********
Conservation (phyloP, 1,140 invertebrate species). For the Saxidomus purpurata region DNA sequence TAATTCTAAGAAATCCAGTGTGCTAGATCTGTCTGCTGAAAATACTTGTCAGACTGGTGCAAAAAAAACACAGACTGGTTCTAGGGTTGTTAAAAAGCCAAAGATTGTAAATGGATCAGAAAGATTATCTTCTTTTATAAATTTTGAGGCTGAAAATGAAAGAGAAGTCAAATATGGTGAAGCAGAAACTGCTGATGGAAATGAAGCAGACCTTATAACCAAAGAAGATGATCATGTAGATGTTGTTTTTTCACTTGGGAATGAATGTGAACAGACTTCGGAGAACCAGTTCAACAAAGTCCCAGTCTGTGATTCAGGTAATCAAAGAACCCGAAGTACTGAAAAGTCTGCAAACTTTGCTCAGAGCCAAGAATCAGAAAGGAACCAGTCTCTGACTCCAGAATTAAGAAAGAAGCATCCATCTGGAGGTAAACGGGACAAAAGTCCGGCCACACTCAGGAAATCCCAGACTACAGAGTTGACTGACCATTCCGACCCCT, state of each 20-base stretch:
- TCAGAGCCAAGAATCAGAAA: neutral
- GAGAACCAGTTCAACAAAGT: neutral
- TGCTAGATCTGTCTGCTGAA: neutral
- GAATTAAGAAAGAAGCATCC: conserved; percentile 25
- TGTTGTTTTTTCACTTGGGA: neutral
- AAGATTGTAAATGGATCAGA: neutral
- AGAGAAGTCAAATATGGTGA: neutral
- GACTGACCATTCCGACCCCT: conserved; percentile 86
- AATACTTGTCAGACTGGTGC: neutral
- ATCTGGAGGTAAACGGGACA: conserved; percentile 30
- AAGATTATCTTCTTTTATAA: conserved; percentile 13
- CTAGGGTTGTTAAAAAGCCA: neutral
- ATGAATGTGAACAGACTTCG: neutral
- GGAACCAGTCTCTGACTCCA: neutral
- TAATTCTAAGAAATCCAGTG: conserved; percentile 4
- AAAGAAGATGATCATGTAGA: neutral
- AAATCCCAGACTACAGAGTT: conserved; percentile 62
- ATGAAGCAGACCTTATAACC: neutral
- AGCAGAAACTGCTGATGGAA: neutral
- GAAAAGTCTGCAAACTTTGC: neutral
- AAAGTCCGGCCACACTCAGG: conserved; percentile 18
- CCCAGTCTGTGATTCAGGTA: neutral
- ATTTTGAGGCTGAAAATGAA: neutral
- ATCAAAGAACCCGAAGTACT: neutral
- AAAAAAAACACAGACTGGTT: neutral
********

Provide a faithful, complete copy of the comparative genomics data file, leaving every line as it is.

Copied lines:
Conservation (phyloP, 1,140 invertebrate species). For the Saxidomus purpurata region DNA sequence TAATTCTAAGAAATCCAGTGTGCTAGATCTGTCTGCTGAAAATACTTGTCAGACTGGTGCAAAAAAAACACAGACTGGTTCTAGGGTTGTTAAAAAGCCAAAGATTGTAAATGGATCAGAAAGATTATCTTCTTTTATAAATTTTGAGGCTGAAAATGAAAGAGAAGTCAAATATGGTGAAGCAGAAACTGCTGATGGAAATGAAGCAGACCTTATAACCAAAGAAGATGATCATGTAGATGTTGTTTTTTCACTTGGGAATGAATGTGAACAGACTTCGGAGAACCAGTTCAACAAAGTCCCAGTCTGTGATTCAGGTAATCAAAGAACCCGAAGTACTGAAAAGTCTGCAAACTTTGCTCAGAGCCAAGAATCAGAAAGGAACCAGTCTCTGACTCCAGAATTAAGAAAGAAGCATCCATCTGGAGGTAAACGGGACAAAAGTCCGGCCACACTCAGGAAATCCCAGACTACAGAGTTGACTGACCATTCCGACCCCT, state of each 20-base stretch:
- TCAGAGCCAAGAATCAGAAA: neutral
- GAGAACCAGTTCAACAAAGT: neutral
- TGCTAGATCTGTCTGCTGAA: neutral
- GAATTAAGAAAGAAGCATCC: conserved; percentile 25
- TGTTGTTTTTTCACTTGGGA: neutral
- AAGATTGTAAATGGATCAGA: neutral
- AGAGAAGTCAAATATGGTGA: neutral
- GACTGACCATTCCGACCCCT: conserved; percentile 86
- AATACTTGTCAGACTGGTGC: neutral
- ATCTGGAGGTAAACGGGACA: conserved; percentile 30
- AAGATTATCTTCTTTTATAA: conserved; percentile 13
- CTAGGGTTGTTAAAAAGCCA: neutral
- ATGAATGTGAACAGACTTCG: neutral
- GGAACCAGTCTCTGACTCCA: neutral
- TAATTCTAAGAAATCCAGTG: conserved; percentile 4
- AAAGAAGATGATCATGTAGA: neutral
- AAATCCCAGACTACAGAGTT: conserved; percentile 62
- ATGAAGCAGACCTTATAACC: neutral
- AGCAGAAACTGCTGATGGAA: neutral
- GAAAAGTCTGCAAACTTTGC: neutral
- AAAGTCCGGCCACACTCAGG: conserved; percentile 18
- CCCAGTCTGTGATTCAGGTA: neutral
- ATTTTGAGGCTGAAAATGAA: neutral
- ATCAAAGAACCCGAAGTACT: neutral
- AAAAAAAACACAGACTGGTT: neutral